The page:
June 26 - July 2, 2016: Issue 269


 View from the Gate of Hercules down the Street of Curetes to the Library of Celsus. 

By George Repin

Probably the most visited tourist destination in Turkey, Ephesus receives tens of thousands of visitors each year.  They come by land and in cruise ships.  Those who arrive by land usually have sufficient time on the site to explore, and to absorb something of the atmosphere of the Roman ruins, which are being progressively restored.  On the other hand cruise passengers are delivered from their ships in large numbers, shepherded in crowds, rapidly, through the ruins and then herded back into coaches for the return to their ships.  Few of them are left with any real understanding of what they have seen.

Ephesus is on the coast of Ionia 3 kms. south-west of present day Selçuk in the Izmir Province of Turkey.  Although the area is known to have been inhabited in the Neolithic Age (6000 BCE) and the Bronze Age (14th and 15th Centuries BCE) historic Ephesus was established following the Attic and Ionian Greek migrations in the 10th Century BCE.  However, it was only after it came under the control of the Roman Republic in 129 BCE that Ephesus flourished and, when Augustus became emperor in 27 BCE,  it entered an era of prosperity, becoming both the seat of the governor and a major commercial centre.

It was famous for the Temple of Artemis, the Library of Celsus and a theatre with capacity for 25,000 spectators.  It had one of the most advanced systems of aqueducts in the ancient world.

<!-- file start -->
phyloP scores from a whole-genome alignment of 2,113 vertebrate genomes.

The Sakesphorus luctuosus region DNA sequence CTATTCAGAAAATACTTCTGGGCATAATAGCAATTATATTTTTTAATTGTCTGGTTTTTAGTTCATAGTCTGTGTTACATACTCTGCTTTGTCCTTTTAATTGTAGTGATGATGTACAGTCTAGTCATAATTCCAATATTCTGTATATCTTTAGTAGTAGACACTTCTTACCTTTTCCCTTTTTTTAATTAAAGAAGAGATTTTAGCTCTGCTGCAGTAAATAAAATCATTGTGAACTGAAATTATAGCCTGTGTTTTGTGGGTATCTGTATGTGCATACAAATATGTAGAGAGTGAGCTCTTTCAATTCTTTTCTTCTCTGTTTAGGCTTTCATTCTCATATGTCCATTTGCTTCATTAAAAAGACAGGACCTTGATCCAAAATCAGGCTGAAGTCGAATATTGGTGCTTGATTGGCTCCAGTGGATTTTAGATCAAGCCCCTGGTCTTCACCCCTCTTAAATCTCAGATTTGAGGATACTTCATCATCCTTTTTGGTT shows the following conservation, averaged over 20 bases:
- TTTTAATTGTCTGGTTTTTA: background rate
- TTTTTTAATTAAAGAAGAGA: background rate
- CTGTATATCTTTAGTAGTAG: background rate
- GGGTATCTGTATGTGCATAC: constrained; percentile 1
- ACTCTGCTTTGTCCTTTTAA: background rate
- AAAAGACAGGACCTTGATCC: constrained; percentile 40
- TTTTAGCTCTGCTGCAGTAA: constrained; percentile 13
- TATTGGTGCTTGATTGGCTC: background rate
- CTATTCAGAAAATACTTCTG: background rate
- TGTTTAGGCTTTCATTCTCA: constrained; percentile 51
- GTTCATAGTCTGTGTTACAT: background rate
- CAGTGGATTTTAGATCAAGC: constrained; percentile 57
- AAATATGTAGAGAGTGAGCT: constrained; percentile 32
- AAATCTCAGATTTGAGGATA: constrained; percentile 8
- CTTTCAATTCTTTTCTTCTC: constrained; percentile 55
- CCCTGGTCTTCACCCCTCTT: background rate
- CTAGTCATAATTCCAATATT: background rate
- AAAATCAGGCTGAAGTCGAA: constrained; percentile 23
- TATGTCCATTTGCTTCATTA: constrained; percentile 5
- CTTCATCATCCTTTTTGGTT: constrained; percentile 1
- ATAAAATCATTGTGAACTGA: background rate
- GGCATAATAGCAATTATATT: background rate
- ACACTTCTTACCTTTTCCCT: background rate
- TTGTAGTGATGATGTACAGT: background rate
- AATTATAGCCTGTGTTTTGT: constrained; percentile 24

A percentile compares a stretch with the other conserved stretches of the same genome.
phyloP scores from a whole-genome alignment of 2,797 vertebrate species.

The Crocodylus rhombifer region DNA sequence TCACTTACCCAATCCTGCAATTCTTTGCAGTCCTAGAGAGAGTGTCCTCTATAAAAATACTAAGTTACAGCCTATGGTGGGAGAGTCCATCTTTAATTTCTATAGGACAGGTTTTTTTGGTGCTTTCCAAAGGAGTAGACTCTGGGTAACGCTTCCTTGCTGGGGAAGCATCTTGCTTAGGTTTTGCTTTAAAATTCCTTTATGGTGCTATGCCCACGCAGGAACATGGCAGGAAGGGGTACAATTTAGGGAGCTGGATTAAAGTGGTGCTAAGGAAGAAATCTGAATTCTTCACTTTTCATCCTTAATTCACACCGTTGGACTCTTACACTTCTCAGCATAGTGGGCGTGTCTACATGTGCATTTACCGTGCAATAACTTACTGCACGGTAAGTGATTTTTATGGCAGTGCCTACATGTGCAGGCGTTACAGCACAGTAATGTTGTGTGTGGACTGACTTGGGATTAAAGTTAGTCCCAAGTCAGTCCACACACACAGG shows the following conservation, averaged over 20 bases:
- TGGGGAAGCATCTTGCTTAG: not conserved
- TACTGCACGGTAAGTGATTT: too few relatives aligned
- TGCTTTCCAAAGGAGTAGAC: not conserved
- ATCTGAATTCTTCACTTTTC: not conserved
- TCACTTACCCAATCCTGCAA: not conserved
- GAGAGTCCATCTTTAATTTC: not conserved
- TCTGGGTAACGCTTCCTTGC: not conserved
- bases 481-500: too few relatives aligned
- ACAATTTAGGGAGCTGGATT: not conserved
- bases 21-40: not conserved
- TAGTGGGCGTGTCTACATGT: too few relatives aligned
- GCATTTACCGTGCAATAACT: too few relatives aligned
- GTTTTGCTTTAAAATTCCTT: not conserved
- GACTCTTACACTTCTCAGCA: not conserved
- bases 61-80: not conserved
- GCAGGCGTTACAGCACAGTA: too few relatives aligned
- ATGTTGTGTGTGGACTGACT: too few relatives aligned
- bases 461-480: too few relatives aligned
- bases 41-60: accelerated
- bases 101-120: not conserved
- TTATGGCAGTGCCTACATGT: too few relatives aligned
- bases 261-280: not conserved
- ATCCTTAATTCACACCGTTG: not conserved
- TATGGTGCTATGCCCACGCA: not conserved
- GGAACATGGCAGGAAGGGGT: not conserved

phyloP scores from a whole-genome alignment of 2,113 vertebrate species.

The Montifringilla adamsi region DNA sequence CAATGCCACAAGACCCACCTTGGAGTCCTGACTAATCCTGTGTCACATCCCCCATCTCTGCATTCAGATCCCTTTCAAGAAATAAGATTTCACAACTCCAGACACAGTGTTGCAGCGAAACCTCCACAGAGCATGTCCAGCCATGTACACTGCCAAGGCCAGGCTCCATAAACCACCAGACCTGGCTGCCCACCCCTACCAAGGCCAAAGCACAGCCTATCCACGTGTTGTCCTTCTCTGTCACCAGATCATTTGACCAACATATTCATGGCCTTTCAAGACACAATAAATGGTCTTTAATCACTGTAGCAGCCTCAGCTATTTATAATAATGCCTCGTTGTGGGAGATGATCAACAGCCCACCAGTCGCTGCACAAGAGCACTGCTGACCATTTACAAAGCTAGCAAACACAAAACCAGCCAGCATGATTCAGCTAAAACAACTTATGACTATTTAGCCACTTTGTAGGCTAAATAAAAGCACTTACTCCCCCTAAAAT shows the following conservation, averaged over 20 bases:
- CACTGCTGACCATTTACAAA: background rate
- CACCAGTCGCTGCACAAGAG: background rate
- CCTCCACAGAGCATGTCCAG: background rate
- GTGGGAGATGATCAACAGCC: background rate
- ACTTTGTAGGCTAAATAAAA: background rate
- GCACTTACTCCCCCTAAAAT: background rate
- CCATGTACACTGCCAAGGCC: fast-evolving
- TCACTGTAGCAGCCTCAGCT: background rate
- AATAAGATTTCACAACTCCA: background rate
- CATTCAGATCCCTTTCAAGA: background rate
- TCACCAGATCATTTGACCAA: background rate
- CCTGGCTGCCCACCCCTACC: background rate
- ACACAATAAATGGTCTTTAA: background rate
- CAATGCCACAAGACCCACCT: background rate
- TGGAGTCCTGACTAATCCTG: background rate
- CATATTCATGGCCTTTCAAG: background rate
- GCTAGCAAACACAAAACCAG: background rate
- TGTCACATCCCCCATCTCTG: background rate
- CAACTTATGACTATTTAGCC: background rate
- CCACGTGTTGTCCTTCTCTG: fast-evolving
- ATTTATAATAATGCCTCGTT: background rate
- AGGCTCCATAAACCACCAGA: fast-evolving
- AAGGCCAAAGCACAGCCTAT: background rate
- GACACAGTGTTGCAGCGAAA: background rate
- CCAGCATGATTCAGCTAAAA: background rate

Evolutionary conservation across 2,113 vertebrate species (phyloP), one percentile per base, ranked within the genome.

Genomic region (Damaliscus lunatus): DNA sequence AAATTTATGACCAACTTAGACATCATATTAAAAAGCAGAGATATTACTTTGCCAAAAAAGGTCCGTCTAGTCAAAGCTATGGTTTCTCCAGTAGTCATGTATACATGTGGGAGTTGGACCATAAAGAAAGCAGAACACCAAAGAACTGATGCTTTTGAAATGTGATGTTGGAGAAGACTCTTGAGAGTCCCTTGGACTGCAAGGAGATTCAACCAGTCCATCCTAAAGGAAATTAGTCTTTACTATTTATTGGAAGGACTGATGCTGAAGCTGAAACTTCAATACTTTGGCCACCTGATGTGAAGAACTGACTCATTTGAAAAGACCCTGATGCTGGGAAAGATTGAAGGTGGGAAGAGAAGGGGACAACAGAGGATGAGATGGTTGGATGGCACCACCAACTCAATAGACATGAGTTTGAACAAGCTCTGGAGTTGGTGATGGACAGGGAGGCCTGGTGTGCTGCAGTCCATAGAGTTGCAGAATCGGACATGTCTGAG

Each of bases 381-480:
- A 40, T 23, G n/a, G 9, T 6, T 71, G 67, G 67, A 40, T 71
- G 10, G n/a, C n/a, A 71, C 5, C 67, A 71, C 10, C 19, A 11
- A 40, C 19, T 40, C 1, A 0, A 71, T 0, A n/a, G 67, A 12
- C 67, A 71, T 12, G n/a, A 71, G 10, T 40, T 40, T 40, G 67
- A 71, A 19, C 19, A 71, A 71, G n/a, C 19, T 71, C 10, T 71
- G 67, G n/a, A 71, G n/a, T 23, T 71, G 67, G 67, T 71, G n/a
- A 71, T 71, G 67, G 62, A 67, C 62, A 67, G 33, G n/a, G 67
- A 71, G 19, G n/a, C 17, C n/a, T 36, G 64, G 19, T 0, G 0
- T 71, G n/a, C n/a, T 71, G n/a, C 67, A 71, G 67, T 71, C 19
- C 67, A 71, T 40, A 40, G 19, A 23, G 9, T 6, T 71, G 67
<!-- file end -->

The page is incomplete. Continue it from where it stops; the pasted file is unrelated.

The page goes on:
When Constantine rebuilt much of the city after its destruction in 263 CE by the Goths Ephesus became the most important city, after Constantinople, of the Byzantine Empire in Asia but subsequently suffered from disasters including earthquakes, sackings by Arabs and troubles under the Ottomans.   It was completely abandoned by the 15th Century CE.

This article is devoted to the outstanding structure of the Roman period – the Library of Celsus.  Ephesus as a whole will be the subject of the next article in REFLECTIONS.

The Library of Celsus was one of the most beautiful structures in Ephesus and an example of an ancient Roman-style library in what was traditionally Greek territory.  Its construction began in 117 CE and was completed in 120 CE.  It was built in honour of Gaius Julius Celsus Polemaeanus who, as a native of nearby Sardis, was one of the earliest men of purely Greek origin to become a Consul of the Roman Empire (23 CE) and Governor of Asia (105 CE).  He was a wealthy and popular citizen and paid for the construction of the library with his personal wealth.

Facade of Library of Celsus undergoing restoration (1997).  Market Gate on the Right

The building had a single hall facing east built on a platform of nine steps the full length of the building and a facade of two stories with Corinthian style columns on the ground floor, with statues in the niches formed by the columns.  The statues symbolized wisdom (Sophia), knowledge (Episteme), intelligence (Ennola) and valor (Arete).

Library of Celsus - detail of facade

Library of Celsus - detail of facade

Statue of Sophia. One of the statues on the façade.

A crypt holding Celsus’ sarcophagus and a monument to him lay in a vaulted chamber under the main entrance.

12,000 scrolls were held in cupboards and on shelves in rectangular recesses on three sides of the building.  

The interior of the library and all the scrolls were destroyed by fire in 262 or 263 CE  variously attributed to the aftermath of an earthquake (262 CE) or destruction of the city by Goths (263 CE).  The facade, which had survived, was completely destroyed by a later earthquake in the 11th or 12th Century CE.